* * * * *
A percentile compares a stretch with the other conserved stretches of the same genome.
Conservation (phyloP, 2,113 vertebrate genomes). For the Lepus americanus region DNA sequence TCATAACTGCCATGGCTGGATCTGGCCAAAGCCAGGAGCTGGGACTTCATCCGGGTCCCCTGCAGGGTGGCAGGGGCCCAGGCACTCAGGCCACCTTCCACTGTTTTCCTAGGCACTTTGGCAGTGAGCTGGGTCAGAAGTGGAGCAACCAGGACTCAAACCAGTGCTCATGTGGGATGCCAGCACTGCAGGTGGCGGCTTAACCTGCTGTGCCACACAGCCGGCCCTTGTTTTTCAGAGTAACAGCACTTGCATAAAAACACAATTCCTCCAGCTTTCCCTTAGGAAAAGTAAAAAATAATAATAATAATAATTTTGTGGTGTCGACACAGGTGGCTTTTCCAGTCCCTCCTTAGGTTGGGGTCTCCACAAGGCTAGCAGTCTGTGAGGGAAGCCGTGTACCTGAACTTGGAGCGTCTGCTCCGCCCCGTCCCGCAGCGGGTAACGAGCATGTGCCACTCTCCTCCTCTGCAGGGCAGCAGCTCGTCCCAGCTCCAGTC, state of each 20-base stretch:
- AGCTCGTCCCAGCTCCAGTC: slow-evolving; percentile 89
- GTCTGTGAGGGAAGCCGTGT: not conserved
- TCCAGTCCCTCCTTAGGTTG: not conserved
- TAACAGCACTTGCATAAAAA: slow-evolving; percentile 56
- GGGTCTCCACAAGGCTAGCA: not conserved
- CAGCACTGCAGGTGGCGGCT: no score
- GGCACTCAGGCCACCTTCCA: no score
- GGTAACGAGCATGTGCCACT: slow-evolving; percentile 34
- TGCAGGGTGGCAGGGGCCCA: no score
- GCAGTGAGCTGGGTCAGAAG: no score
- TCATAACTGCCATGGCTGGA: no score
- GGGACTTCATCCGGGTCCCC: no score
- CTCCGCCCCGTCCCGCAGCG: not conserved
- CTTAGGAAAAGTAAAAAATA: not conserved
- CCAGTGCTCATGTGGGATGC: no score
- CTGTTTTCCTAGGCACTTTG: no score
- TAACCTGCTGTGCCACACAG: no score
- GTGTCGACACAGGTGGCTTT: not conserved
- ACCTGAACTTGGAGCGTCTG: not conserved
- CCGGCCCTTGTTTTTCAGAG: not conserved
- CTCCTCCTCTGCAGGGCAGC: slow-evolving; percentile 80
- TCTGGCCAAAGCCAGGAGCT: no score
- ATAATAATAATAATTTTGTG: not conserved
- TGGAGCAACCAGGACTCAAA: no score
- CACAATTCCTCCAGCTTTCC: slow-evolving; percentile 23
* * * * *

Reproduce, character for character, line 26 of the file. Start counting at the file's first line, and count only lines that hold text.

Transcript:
- TGGAGCAACCAGGACTCAAA: no score